When I started learning to fly it seemed impossibly difficult. Flying seems easier now, although still challenging. It's roughly the same kind of skill as driving a car and no one thinks back on learning to drive as particularly difficult. But it only takes 6-10 hours of driving time to get a car license, compared to 40-70 hours of flying time for a pilot's license. Why is flying so much harder?
Control complexity. Cars only steer in one dimension; planes steer in two. Even a level turn is hard in a plane, you have to coordinate two controls, except sometimes you deliberately uncoordinate them. Managing engine power is harder in a plane: two or three controls in a piston, not just a single pedal. And then there's auxiliary controls you have to use occasionally: flaps, carburetor heat, fuel tank selector, etc. Even starting a plane requires carefully using four controls in the proper relationship.
Being in the air. Planes at altitude have a lot of potential energy. A primary challenge of landing a plane is learning how to bleed that energy off to make a soft landing. In a car you just brake. And if something goes wrong in your car you can pull over to the shoulder and stop; that doesn't work so well in a plane. So there's hours of learning how to get a plane safely down in various kinds of emergencies and equipment failures. Also learning to ensure you can land: running out of gas or flying in to clouds are dangerous, so there's a lot of training to avoid those situations.
Instruments. Operating a modern car is pretty easy, you don't think about the engine unless an idiot light comes on. Flying requires a lot more vigilance. You're constantly watching your heading, airspeed, altitude, attitude, and engine power to make sure you're flying roughly right. And there's a bunch of extra instruments you need to scan regularly; oil pressure, outside temperature, voltages, etc. It only gets more complicated if you're flying when you can't see, that's a whole 'nother 55+ hours of training.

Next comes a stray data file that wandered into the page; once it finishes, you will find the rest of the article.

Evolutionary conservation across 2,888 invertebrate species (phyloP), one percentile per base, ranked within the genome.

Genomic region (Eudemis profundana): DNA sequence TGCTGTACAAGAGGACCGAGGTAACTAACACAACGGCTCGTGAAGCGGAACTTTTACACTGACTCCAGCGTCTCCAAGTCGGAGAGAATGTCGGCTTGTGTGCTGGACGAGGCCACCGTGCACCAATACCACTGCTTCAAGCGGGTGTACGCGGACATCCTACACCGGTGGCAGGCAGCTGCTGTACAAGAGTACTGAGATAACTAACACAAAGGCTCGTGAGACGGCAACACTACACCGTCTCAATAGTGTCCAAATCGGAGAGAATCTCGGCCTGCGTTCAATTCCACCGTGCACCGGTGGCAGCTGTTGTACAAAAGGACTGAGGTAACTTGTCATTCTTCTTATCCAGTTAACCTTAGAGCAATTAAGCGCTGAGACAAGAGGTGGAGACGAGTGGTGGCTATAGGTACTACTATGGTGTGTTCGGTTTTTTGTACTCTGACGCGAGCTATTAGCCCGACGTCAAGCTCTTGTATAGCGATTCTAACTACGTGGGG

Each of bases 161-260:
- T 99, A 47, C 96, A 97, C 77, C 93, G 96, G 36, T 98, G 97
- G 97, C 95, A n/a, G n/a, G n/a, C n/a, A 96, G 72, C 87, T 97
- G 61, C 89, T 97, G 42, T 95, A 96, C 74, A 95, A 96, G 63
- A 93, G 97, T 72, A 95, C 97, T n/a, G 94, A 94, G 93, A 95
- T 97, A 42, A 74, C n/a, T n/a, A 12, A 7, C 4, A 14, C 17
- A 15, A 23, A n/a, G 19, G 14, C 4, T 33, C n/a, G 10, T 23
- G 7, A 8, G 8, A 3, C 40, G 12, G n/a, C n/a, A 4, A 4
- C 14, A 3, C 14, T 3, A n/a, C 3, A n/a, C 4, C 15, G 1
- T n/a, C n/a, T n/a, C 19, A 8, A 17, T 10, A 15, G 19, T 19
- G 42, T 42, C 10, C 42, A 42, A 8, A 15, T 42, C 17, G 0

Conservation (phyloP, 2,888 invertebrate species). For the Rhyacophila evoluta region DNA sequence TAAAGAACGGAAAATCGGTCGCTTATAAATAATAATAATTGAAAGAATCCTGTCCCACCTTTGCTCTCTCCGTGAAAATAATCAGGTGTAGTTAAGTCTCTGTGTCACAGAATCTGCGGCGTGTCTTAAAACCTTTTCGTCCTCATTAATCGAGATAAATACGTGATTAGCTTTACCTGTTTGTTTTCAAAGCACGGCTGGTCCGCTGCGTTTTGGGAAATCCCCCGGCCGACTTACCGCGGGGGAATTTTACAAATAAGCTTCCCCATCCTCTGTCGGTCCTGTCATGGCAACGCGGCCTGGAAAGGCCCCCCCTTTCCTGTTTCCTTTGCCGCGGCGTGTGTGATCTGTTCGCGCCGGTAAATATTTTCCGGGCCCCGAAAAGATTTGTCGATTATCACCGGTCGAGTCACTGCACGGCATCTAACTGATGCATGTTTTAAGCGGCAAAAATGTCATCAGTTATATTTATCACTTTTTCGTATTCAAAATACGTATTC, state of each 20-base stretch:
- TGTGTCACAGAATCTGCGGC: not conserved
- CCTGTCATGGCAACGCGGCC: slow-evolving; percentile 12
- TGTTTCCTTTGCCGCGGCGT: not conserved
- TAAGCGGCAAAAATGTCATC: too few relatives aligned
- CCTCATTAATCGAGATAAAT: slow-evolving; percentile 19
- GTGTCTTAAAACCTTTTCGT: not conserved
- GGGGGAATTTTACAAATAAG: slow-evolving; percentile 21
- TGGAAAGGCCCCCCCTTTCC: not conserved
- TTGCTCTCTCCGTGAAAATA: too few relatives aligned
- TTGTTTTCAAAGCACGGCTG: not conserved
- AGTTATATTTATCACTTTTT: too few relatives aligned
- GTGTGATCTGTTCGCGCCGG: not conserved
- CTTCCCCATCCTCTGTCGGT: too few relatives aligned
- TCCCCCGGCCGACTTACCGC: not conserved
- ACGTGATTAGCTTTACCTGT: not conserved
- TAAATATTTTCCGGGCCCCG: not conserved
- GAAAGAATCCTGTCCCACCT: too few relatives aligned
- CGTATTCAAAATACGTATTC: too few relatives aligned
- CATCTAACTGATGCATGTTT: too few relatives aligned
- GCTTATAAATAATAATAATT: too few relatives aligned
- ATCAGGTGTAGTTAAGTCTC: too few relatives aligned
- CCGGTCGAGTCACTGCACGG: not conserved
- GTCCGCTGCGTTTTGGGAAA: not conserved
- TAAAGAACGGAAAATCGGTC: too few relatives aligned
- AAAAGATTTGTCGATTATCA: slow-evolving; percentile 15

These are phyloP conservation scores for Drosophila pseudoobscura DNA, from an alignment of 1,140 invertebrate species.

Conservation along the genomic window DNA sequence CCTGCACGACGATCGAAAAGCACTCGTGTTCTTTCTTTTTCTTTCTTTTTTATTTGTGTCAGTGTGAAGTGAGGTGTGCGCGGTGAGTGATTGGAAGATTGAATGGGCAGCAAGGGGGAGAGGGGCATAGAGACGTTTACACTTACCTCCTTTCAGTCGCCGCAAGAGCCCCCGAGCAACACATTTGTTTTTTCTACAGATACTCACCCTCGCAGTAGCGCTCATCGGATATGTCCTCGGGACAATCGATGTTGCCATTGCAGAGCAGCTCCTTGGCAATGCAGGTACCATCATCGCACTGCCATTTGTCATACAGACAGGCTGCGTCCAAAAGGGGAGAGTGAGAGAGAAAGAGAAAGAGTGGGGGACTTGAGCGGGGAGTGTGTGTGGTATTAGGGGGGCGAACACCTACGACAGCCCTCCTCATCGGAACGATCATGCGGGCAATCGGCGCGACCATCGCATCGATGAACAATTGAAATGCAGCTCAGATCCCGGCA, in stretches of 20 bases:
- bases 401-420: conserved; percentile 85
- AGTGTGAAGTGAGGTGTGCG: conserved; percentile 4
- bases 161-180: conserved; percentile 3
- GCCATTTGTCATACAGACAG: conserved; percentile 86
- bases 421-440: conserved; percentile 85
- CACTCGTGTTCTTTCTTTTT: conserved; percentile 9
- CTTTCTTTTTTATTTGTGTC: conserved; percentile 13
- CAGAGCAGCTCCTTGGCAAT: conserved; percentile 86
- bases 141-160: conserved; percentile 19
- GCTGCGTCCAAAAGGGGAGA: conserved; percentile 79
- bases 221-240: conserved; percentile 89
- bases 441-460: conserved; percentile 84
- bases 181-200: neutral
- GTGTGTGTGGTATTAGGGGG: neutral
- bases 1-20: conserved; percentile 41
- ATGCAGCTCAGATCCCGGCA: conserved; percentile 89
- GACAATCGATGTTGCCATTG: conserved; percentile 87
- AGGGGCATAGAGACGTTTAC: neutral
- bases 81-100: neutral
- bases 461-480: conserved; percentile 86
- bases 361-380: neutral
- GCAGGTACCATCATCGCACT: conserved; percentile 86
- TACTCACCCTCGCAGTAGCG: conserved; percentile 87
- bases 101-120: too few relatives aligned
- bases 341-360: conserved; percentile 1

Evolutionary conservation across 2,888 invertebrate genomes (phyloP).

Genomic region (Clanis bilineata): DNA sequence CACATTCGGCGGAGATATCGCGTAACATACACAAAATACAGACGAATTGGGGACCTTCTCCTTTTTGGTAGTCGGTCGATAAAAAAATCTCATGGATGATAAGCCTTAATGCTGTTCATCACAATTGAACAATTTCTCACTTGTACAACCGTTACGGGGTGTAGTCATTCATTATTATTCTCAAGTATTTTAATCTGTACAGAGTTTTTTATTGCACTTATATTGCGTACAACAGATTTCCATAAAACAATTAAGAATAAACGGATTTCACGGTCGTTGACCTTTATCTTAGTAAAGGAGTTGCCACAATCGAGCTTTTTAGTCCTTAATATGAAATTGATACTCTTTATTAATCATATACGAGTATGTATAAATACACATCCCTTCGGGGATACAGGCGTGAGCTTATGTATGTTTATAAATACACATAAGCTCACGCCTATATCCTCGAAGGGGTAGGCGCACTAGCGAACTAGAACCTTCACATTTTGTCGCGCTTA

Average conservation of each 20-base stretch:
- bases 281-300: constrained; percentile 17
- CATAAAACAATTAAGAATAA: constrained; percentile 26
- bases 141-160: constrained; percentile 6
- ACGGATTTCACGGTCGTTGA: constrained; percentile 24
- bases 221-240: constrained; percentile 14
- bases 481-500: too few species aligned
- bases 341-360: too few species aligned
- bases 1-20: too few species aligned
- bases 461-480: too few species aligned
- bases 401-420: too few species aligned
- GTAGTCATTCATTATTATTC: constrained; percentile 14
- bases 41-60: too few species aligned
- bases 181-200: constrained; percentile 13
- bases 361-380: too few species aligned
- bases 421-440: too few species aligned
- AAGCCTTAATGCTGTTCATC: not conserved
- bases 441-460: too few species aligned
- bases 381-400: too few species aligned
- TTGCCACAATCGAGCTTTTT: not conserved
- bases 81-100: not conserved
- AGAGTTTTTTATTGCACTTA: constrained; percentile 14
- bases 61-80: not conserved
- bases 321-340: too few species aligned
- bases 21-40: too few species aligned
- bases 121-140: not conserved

Communication. Most general aviation flights are constantly on the radio, talking to ATC to get permission to takeoff and land, to get separation from other aircraft, or simply to be followed for safety. We know talking on a cell phone while driving is remarkably distracting. It's not quite as chatty in a plane, but it's necessary communication and it has its own special language. Learning to work the radio was remarkably difficult for me and it's still a constant distraction.
Navigation. In a car you just follow the road and signs, maybe look at a map or a GPS to make sure you make a turn. In a plane you're largely on your own in three dimensions. If it's good weather it's not too hard to avoid mountains, but some of the obstacles are invisible. And while moving map GPS has revolutionized GA navigation, I still have to learn to fly without it: dead reckoning, pilotage (aka "looking down"), flying between radio beacons. And even if you know which way to fly, you still have to calculate for invisible winds.
The good news about pilot training is it seems impossibly difficult at first but gets easier with training. In a followup blog post I'll talk about some of the ways pilots manage complexity. But no matter how skilled the pilot or how many good tools they have, flying always remains a complex activity requiring attention, thoroughness, and constant practice.